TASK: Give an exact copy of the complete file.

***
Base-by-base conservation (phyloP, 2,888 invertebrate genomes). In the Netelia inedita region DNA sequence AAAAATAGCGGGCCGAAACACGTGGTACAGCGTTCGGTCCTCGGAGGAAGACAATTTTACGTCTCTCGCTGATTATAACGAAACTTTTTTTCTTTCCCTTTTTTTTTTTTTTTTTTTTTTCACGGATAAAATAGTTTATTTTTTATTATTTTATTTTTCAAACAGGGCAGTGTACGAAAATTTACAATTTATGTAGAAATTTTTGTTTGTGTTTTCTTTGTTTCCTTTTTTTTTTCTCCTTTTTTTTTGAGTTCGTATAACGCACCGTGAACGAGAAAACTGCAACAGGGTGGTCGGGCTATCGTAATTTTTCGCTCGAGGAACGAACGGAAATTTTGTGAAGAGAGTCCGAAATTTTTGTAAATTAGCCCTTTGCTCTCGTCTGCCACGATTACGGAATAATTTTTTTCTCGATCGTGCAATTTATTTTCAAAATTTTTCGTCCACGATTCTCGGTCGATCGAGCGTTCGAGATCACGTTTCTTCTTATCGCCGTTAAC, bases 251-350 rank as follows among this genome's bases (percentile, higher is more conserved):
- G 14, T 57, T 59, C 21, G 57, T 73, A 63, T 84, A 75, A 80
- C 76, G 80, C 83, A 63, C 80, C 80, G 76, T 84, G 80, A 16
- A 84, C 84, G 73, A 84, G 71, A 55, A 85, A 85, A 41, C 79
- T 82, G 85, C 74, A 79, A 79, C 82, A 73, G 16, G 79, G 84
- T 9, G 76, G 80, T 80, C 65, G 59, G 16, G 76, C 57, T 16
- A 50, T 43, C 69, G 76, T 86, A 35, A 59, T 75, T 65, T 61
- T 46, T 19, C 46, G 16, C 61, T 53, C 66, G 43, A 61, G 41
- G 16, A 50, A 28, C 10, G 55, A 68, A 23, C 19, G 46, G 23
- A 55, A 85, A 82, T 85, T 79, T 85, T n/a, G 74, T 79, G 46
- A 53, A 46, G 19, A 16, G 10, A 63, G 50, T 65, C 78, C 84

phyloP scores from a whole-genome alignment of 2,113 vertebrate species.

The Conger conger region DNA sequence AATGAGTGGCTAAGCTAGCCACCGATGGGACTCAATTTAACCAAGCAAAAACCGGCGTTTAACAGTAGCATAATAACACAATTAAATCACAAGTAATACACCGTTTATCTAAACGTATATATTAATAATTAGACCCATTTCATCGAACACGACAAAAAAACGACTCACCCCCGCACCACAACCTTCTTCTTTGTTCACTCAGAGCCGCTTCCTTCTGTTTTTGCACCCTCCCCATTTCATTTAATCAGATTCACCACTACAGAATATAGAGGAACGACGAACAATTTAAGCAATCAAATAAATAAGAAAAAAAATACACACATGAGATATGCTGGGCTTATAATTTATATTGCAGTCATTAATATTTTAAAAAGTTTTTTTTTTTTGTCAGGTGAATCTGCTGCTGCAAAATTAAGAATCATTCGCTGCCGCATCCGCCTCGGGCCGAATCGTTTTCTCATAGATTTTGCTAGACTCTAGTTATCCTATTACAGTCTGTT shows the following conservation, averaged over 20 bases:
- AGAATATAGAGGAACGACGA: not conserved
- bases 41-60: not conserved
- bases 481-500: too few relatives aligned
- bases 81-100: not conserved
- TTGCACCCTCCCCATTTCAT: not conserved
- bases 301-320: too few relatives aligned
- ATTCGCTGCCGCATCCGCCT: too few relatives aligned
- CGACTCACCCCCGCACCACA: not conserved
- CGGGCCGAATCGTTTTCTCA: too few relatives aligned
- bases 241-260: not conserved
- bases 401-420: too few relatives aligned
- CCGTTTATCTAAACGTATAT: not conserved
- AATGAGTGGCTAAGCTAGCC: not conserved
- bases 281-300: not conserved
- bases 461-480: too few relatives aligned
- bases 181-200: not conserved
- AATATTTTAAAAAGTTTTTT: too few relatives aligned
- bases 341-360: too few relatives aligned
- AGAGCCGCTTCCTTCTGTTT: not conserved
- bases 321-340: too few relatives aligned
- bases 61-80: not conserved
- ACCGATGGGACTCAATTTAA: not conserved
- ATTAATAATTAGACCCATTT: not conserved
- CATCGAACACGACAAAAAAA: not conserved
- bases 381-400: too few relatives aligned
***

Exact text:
Base-by-base conservation (phyloP, 2,888 invertebrate genomes). In the Netelia inedita region DNA sequence AAAAATAGCGGGCCGAAACACGTGGTACAGCGTTCGGTCCTCGGAGGAAGACAATTTTACGTCTCTCGCTGATTATAACGAAACTTTTTTTCTTTCCCTTTTTTTTTTTTTTTTTTTTTTCACGGATAAAATAGTTTATTTTTTATTATTTTATTTTTCAAACAGGGCAGTGTACGAAAATTTACAATTTATGTAGAAATTTTTGTTTGTGTTTTCTTTGTTTCCTTTTTTTTTTCTCCTTTTTTTTTGAGTTCGTATAACGCACCGTGAACGAGAAAACTGCAACAGGGTGGTCGGGCTATCGTAATTTTTCGCTCGAGGAACGAACGGAAATTTTGTGAAGAGAGTCCGAAATTTTTGTAAATTAGCCCTTTGCTCTCGTCTGCCACGATTACGGAATAATTTTTTTCTCGATCGTGCAATTTATTTTCAAAATTTTTCGTCCACGATTCTCGGTCGATCGAGCGTTCGAGATCACGTTTCTTCTTATCGCCGTTAAC, bases 251-350 rank as follows among this genome's bases (percentile, higher is more conserved):
- G 14, T 57, T 59, C 21, G 57, T 73, A 63, T 84, A 75, A 80
- C 76, G 80, C 83, A 63, C 80, C 80, G 76, T 84, G 80, A 16
- A 84, C 84, G 73, A 84, G 71, A 55, A 85, A 85, A 41, C 79
- T 82, G 85, C 74, A 79, A 79, C 82, A 73, G 16, G 79, G 84
- T 9, G 76, G 80, T 80, C 65, G 59, G 16, G 76, C 57, T 16
- A 50, T 43, C 69, G 76, T 86, A 35, A 59, T 75, T 65, T 61
- T 46, T 19, C 46, G 16, C 61, T 53, C 66, G 43, A 61, G 41
- G 16, A 50, A 28, C 10, G 55, A 68, A 23, C 19, G 46, G 23
- A 55, A 85, A 82, T 85, T 79, T 85, T n/a, G 74, T 79, G 46
- A 53, A 46, G 19, A 16, G 10, A 63, G 50, T 65, C 78, C 84

phyloP scores from a whole-genome alignment of 2,113 vertebrate species.

The Conger conger region DNA sequence AATGAGTGGCTAAGCTAGCCACCGATGGGACTCAATTTAACCAAGCAAAAACCGGCGTTTAACAGTAGCATAATAACACAATTAAATCACAAGTAATACACCGTTTATCTAAACGTATATATTAATAATTAGACCCATTTCATCGAACACGACAAAAAAACGACTCACCCCCGCACCACAACCTTCTTCTTTGTTCACTCAGAGCCGCTTCCTTCTGTTTTTGCACCCTCCCCATTTCATTTAATCAGATTCACCACTACAGAATATAGAGGAACGACGAACAATTTAAGCAATCAAATAAATAAGAAAAAAAATACACACATGAGATATGCTGGGCTTATAATTTATATTGCAGTCATTAATATTTTAAAAAGTTTTTTTTTTTTGTCAGGTGAATCTGCTGCTGCAAAATTAAGAATCATTCGCTGCCGCATCCGCCTCGGGCCGAATCGTTTTCTCATAGATTTTGCTAGACTCTAGTTATCCTATTACAGTCTGTT shows the following conservation, averaged over 20 bases:
- AGAATATAGAGGAACGACGA: not conserved
- bases 41-60: not conserved
- bases 481-500: too few relatives aligned
- bases 81-100: not conserved
- TTGCACCCTCCCCATTTCAT: not conserved
- bases 301-320: too few relatives aligned
- ATTCGCTGCCGCATCCGCCT: too few relatives aligned
- CGACTCACCCCCGCACCACA: not conserved
- CGGGCCGAATCGTTTTCTCA: too few relatives aligned
- bases 241-260: not conserved
- bases 401-420: too few relatives aligned
- CCGTTTATCTAAACGTATAT: not conserved
- AATGAGTGGCTAAGCTAGCC: not conserved
- bases 281-300: not conserved
- bases 461-480: too few relatives aligned
- bases 181-200: not conserved
- AATATTTTAAAAAGTTTTTT: too few relatives aligned
- bases 341-360: too few relatives aligned
- AGAGCCGCTTCCTTCTGTTT: not conserved
- bases 321-340: too few relatives aligned
- bases 61-80: not conserved
- ACCGATGGGACTCAATTTAA: not conserved
- ATTAATAATTAGACCCATTT: not conserved
- CATCGAACACGACAAAAAAA: not conserved
- bases 381-400: too few relatives aligned